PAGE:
The renovation of the Jyväskylä University Library won the 2022 Finlandia Prize for Architecture

The Jyväskylä University Library Lähde still exudes the fresh spirit of the 1970s but now, thanks to the renovation completed in 2021, it also meets the needs of today. Join Design Stories on a tour of the Lähde library that won the 2022 Finlandia Prize for Architecture!

University of Jyväskylä Library Lähde
Benches and sofas from the 1970s have been preserved in the floor halls of the library. Some old pictures of the University of Jyväskylä were added to the walls of the interior.

THE CAMPUS of the University of Jyväskylä, teeming with students, features a cubic, red-brick building with a facade adorned by a grid of blue steel beams and pillars. On the outside, the building does not look like anything out of the ordinary. It blends perfectly with both the red-brick seminar buildings designed by Constantin Kiseleff in the 1880s and the university buildings designed by Alvar Aalto, located only a stone’s throw away.

The library was designed by architect Arto Sipinen (1936–2017) in the early 1970s, and it was opened for students in 1974. In terms of architecture, the library represents 70s constructivism in its purest form.

The architectural ideals of the time are most prominently reflected in the main lobby of the library. In the middle of the building, there is an airy atrium, with a large skylight and space frame above. The skylight lets plenty of natural light into the lobby and reading rooms. The building looks like a large geometric composition, whose modularity the yellow details only emphasize.

University of Jyväskylä Library Lähde exterior
The library has an understated and simple appearance. The steel pillars and beams have been highlighted with blue coloring, giving the facades a grid-like effect.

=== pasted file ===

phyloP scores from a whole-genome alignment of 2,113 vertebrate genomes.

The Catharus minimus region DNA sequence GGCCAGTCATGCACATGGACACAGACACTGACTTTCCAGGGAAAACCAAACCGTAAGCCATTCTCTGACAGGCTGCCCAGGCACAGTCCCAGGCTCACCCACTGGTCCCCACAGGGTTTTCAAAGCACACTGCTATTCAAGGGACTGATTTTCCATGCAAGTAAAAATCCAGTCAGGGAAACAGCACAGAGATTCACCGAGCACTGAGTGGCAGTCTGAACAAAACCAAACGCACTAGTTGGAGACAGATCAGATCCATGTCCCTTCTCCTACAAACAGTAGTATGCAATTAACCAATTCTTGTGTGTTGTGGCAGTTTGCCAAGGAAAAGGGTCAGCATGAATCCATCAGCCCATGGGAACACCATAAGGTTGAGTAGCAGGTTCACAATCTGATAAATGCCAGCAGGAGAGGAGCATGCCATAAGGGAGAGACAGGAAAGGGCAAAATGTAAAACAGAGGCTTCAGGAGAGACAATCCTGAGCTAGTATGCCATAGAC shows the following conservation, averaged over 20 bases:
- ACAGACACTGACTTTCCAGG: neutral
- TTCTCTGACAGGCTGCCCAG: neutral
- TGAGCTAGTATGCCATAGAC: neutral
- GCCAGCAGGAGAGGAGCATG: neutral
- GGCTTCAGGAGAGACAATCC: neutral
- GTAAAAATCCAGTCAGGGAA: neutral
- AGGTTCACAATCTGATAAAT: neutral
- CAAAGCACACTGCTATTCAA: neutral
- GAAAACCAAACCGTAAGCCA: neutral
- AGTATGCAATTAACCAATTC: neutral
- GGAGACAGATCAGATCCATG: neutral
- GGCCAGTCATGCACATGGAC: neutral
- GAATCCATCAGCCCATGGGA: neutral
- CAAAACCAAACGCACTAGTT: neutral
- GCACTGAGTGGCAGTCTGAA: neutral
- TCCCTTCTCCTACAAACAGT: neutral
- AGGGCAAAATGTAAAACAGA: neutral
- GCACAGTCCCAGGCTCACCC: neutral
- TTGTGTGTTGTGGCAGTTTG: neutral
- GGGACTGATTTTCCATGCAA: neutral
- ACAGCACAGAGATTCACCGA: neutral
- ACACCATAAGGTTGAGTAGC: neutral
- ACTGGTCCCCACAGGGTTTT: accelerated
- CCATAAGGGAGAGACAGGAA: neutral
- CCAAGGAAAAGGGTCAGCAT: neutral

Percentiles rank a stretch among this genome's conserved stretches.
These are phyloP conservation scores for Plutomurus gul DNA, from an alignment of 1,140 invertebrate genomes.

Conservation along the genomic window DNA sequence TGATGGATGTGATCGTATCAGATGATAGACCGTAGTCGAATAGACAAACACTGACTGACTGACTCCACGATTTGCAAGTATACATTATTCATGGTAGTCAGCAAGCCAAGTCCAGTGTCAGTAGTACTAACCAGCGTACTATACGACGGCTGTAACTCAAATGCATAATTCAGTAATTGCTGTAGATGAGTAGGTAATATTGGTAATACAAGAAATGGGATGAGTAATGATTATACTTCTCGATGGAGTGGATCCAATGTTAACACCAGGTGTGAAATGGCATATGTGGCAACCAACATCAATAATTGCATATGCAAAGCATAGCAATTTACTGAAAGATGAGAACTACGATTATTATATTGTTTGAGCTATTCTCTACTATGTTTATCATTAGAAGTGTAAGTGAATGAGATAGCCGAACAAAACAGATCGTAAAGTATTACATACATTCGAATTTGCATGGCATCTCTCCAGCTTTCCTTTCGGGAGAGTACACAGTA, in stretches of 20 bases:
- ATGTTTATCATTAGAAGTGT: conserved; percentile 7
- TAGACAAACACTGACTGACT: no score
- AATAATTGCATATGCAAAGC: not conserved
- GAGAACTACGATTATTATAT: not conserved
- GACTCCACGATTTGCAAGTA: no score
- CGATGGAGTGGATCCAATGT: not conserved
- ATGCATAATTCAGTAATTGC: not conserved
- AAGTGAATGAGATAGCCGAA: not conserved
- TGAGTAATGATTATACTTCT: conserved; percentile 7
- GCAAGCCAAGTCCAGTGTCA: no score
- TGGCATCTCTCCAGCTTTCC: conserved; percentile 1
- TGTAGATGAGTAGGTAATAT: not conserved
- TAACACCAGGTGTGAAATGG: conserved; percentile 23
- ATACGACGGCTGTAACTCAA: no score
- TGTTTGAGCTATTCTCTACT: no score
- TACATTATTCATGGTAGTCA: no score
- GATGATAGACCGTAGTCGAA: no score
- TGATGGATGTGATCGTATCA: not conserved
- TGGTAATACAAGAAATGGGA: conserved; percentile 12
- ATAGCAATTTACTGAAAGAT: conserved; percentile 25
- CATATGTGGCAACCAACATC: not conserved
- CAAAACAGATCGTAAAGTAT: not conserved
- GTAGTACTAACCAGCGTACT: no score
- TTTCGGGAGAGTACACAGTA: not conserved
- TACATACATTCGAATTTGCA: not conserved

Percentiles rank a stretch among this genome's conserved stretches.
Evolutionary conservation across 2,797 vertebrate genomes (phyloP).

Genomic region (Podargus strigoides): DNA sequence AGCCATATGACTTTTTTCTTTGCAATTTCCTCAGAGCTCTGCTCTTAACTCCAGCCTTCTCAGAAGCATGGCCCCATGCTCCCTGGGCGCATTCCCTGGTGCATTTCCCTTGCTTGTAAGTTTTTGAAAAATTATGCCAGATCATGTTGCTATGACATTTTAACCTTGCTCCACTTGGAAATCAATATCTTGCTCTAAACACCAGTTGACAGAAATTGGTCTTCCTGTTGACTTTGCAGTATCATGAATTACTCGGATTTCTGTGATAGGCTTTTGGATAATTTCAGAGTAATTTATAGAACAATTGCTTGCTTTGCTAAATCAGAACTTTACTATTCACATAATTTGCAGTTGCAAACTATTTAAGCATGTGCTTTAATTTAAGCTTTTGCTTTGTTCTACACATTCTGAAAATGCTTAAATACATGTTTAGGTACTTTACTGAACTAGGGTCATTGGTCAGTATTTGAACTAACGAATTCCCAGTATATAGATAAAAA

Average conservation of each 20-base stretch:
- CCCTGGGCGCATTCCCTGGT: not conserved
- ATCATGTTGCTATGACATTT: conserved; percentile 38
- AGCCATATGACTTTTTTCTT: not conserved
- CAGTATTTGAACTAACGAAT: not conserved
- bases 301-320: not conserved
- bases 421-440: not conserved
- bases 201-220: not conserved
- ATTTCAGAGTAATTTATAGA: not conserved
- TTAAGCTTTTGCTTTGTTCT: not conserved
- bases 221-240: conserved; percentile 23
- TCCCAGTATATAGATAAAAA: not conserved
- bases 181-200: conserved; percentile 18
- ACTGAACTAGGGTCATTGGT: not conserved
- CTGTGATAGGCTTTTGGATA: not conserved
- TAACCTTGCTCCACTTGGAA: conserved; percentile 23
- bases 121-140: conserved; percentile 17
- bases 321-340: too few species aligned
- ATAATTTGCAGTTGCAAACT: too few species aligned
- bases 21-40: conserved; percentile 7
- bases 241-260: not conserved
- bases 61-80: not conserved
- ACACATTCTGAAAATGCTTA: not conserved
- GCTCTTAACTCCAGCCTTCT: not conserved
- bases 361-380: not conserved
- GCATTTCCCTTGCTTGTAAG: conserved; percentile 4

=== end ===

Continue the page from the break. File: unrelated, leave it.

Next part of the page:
JYU Library, Jyväskylä, Finland
The details of the exterior architecture are bright blue.
Lähde library in Jyväskylä
The Lähde library has a central lobby with a large skylight. It allows natural light into the interior.

BY THE END OF 2010, the library, which had been in active use for over 45 years, was in poor condition, particularly in terms of building system technology. The layout was also in need of modification, as digitalization had changed the purpose of the library.

The university decided to have the entire library renovated and commissioned the design to architect Ari Sipinen, the son of the original architect. Architect Merja Kiviranta and interior architect Marika Ågren from BST-Arkkitehdit Oy were also involved in the spatial and interior design.

The refurbishment was led by the architect’s son, Ari Sipinen.

“Before the library, I had designed the renovation of the Atheneum building on the campus, dating back to the same era, so I knew what I was about to take on, although this project was almost five times larger than that one,” says Ari Sipinen.

Jyväskylä Library Lähde
Piet Mondrian's color palette is visible in the library. In addition to white and black, bright basic colors such as yellow and blue can be seen in the details.
The yellow library Lähde
Yellow is the dominant effect color of the interior. The Lähde library is sometimes also called the yellow library.
A staircase in Jyväskylä library
All surfaces were replaced with new ones, but efforts were made to preserve the original appearance and colors.

In the renovation, the library building was almost stripped down to the concrete frame.

“Even the brick facade and insulation were removed. Much of the interior was also demolished. We were able to preserve some old brick walls and doors made of glass and metal, but at the construction stage, Bobcats were used indoors,” describes Sipinen.

The new solutions were designed with the Finnish Heritage Agency to reflect the original spirit and architecture of the building, as it was protected down to the materials, colors and even furniture.

“The refurbishment encompassed the entirety of the library, excluding the concrete frame, brick walls and some internal glass walls that have protected status.”